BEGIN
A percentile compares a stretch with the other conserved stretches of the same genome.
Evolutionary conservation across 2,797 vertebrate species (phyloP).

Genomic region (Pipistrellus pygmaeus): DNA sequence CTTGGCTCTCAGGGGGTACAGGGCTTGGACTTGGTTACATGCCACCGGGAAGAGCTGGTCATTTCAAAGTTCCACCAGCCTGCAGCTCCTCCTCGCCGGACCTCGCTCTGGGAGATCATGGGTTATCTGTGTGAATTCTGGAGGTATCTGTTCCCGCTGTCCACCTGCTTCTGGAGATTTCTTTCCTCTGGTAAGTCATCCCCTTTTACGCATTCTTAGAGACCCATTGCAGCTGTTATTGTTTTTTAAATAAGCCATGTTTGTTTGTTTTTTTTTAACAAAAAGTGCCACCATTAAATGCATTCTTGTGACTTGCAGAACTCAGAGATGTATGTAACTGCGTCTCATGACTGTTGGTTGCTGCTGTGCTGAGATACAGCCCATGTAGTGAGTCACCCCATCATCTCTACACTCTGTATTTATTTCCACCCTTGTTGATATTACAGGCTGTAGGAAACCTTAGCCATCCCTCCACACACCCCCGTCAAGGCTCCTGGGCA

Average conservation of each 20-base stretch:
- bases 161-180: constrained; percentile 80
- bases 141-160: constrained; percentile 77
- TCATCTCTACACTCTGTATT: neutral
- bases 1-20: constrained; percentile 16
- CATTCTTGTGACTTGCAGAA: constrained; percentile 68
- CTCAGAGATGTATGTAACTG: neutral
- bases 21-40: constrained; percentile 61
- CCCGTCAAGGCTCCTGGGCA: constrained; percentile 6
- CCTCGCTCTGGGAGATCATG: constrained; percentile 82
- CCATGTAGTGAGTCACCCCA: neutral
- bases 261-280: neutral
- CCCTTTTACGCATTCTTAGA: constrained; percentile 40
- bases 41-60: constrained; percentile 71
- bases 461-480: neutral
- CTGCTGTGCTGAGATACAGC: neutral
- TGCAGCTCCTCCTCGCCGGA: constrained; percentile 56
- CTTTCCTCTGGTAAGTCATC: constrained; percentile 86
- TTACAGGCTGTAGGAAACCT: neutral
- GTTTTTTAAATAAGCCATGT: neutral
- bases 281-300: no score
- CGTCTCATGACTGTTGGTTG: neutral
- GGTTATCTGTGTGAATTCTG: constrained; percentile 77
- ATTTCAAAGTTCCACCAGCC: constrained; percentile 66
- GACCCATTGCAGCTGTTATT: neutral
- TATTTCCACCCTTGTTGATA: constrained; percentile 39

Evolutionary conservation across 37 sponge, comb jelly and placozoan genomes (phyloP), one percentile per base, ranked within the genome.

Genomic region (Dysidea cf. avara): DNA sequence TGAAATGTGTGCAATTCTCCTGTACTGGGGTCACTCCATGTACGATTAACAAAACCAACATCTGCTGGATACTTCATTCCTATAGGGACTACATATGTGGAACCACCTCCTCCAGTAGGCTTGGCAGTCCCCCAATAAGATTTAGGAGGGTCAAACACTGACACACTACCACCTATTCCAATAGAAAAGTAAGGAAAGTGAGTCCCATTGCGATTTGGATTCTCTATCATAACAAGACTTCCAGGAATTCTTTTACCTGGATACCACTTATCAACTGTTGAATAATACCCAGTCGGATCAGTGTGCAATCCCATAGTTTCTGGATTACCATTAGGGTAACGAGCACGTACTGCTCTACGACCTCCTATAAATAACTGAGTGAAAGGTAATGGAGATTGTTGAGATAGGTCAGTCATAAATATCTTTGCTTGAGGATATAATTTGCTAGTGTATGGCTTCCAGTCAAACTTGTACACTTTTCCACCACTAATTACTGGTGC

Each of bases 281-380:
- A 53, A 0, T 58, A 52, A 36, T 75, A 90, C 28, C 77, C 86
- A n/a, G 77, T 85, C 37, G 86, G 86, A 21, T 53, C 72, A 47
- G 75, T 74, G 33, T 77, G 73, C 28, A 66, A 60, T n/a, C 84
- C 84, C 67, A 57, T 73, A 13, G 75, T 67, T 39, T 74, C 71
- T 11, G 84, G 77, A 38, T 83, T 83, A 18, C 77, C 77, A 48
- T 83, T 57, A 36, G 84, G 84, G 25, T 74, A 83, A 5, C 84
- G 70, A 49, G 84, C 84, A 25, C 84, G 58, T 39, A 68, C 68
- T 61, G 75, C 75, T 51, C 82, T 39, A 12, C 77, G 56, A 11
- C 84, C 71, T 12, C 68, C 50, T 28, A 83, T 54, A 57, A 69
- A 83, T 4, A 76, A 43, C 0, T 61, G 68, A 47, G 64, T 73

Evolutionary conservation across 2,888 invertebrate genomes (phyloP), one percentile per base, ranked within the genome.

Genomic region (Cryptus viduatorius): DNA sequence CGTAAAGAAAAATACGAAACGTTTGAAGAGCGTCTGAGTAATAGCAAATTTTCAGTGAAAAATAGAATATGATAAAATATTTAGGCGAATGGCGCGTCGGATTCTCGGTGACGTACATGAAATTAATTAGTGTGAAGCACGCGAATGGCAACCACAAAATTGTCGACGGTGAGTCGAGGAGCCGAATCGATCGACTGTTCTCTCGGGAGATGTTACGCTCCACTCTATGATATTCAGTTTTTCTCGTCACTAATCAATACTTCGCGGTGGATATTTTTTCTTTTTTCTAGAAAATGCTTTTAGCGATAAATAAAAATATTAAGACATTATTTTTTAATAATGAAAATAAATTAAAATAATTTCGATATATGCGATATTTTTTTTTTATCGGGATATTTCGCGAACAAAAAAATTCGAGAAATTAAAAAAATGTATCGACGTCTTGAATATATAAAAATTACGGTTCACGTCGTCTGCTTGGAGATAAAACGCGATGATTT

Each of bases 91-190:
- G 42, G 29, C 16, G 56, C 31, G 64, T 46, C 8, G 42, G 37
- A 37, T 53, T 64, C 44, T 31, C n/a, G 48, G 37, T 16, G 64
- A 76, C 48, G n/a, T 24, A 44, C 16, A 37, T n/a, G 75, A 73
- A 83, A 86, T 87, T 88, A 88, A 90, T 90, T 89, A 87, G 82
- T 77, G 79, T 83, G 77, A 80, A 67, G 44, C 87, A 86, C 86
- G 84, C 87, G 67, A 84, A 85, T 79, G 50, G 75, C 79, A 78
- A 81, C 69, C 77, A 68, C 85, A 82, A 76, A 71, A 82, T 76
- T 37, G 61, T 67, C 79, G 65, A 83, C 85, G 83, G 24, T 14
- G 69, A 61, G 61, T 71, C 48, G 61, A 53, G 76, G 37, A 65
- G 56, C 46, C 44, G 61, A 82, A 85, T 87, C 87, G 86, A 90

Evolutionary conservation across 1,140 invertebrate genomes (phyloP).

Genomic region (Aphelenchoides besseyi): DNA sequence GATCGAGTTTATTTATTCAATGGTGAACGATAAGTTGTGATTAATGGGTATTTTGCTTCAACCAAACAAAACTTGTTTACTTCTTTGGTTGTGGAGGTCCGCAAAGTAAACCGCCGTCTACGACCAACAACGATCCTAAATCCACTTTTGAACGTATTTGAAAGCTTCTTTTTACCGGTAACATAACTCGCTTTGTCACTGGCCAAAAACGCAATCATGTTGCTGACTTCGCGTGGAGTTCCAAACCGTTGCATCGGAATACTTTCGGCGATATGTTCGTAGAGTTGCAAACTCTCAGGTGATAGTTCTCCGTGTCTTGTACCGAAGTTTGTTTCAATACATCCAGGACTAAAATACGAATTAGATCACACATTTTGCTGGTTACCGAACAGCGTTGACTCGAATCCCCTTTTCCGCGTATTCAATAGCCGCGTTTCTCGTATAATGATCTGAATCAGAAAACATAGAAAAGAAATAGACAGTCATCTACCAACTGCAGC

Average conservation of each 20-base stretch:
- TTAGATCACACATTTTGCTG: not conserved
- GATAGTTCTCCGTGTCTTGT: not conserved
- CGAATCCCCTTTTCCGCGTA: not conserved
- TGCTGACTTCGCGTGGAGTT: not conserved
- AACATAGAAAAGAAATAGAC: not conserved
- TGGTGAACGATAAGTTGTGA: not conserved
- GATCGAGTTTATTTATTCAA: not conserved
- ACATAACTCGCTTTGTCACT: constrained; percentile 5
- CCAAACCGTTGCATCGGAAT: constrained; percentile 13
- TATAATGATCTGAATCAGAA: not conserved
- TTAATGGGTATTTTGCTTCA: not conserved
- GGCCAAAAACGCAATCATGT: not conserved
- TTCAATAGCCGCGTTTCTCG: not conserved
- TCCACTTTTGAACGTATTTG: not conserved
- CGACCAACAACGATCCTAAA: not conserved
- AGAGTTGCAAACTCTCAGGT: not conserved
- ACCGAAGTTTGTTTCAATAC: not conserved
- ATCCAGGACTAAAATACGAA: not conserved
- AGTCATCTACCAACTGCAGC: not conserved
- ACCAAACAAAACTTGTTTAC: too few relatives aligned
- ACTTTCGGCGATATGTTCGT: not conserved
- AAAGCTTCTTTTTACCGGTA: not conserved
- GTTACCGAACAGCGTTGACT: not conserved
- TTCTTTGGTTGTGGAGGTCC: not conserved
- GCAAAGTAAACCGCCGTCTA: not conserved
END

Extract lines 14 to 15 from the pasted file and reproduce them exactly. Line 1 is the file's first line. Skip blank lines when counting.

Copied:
- CCATGTAGTGAGTCACCCCA: neutral
- bases 261-280: neutral